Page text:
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Chicago Mayor Lori Lightfoot and President Trump have reached an agreement to accept federal assistance with ongoing violence that's ripping her city apart.

On Tuesday, the mayor's office said President Trump "reached out to Mayor Lightfoot this evening to confirm that he plans to send federal resources to Chicago to supplement ongoing federal investigations pertaining to violent crime."

The Chicago Sun-Times reports "The conversation was brief and straightforward," according to the statement.

Lightfoot vowed to file a federal lawsuit if Trump sent federal troops into her city to combat spiking gun violence that left hundreds of people wounded and dozens dead, including multiple children.

Lightfoot reportedly backed down and reached an agreement with Trump after local church and civic leaders told her to stop playing politics with children's lives.

"Mayor Lightfoot maintains that all resources will be investigatory in nature and be coordinated through the U.S. Attorney's office. The Mayor has made clear that if there is any deviation from what has been announced, we will pursue all available legal options to protect Chicagoans."

She said she didn't want a repeat of the chaos in Portland, Oregon, where Trump sent federal officers in unmarked vehicles to sweep protestors off the streets this month.

Trump will deploy hundreds of troops to Chicago and also to Albuquerque, New Mexico to quell the violence that erupted in those cities after the death of George Floyd in police custody in Minneapolis.

The Minneapolis City Council voted to dismantle the police department. Crime has risen 40% in Minneapolis as a result.

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Photos: Getty Images

President Trump vowed to send federal troops to Chicago after a bloody weekend of violence left 63 shot and 12 people killed, including two children.

Tensions between Trump and the mayor of Chicago erupted after he tweeted about the ongoing violence in her city.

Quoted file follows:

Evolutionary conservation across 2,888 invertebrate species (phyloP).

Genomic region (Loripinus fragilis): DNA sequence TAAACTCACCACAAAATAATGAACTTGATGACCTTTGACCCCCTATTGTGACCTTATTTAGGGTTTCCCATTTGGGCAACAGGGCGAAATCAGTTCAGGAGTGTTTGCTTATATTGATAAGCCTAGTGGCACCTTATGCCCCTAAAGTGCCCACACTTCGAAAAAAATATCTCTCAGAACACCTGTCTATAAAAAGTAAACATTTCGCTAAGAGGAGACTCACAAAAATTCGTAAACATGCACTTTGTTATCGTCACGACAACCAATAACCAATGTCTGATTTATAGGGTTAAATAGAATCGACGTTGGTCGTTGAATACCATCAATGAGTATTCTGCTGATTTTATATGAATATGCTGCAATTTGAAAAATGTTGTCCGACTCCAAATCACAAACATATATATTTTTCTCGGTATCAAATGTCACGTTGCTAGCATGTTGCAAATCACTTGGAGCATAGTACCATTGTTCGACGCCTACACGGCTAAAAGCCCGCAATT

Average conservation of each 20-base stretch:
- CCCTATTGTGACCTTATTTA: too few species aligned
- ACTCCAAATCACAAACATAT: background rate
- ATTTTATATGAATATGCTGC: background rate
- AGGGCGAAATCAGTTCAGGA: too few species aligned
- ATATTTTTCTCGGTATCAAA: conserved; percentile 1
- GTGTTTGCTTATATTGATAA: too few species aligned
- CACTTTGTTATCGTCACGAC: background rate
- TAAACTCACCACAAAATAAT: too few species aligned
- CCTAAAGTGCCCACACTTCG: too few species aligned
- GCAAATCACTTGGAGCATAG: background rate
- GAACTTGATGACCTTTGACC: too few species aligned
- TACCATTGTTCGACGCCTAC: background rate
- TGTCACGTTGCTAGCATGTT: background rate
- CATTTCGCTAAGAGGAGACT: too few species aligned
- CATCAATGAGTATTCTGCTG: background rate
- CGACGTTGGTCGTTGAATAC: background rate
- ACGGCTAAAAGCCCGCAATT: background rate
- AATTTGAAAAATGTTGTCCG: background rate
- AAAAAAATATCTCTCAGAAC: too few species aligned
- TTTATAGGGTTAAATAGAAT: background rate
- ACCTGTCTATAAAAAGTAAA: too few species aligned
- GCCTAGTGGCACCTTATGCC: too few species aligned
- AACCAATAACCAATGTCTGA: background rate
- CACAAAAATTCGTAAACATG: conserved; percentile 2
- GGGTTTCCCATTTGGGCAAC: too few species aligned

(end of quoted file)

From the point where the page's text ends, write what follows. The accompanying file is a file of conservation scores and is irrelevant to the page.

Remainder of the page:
Trump vowed to send federal troops to the Democratic stronghold this week to quell the violence.

"How about Chicago? Would you say they need help after this weekend?" Trump told reporters at the White House on Monday. "You know the numbers that you hear, the numbers? Many, many shot. Many, many killed."
 

Mayor Lori Lightfoot said she had concerns about federal troops who disrupted Antifa and Black Lives Matter uprisings in Portland, Oregon over the weekend.

"I have great concerns about that in particular, given the track record in the city of Portland," Mayor Lightfoot said.

Federal agents in unmarked cars ambushed startled protestors in Portland and took them to unknown locations over the weekend.

Unlike the National Guard, federal agents have more powers to arrest and detain people who trespass or commit crimes on federal property.

"I have talked to the mayor of Portland (and) we don't need federal agents without any insignia taking people off the street and holding them, I think, unlawfully," Lightfoot added.

At least 18 Chicago police officers were hospitalized after hundreds of protesters - many holding black umbrellas to shield their identities, assaulted police with frozen water bottles, rocks, and other projectiles as they tried to take down the statue of Christopher Columbus in Grant Park on Friday.

Mayor Lightfoot blamed "a group of vigilantes" who came to Chicago "for a fight, not a peaceful protest."

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Screengrab: YouTube.com

A Chicago man is in police custody charged with the murders of two teenagers who reportedly asked him how tall he was, police say.

Laroy Battle, 19, gunned down Jasean Francis, 17, and Charles Riley, 16, in an alleyway behind a convenience store around 5 p.m. on June 20.

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Both teens were rushed to the University of Chicago Medical Center where they were pronounced dead from multiple gunshot wounds.

Riley was struck in the back and left leg and Francis was shot in the back, chest and left hand. A third teenager fled and was not shot.

The surviving teen told police he and his 2 friends did not know Battle. He said after the teens asked him how tall he was inside the convenience store, Battle followed them out of the store and fired nine rounds at them.

Battle was arrested after community members identified him in surveillance video released by the police. According to his booking sheet, Battle is 6-foot-3.

"To the community members who stepped forward with information — thank you. Detectives were able to quickly identify Battle, but it was the help we received from the community that led to his arrest," Chicago Police tweeted.

Francis and Riley were among 104 people shot in Chicago over Father's Day weekend.
 

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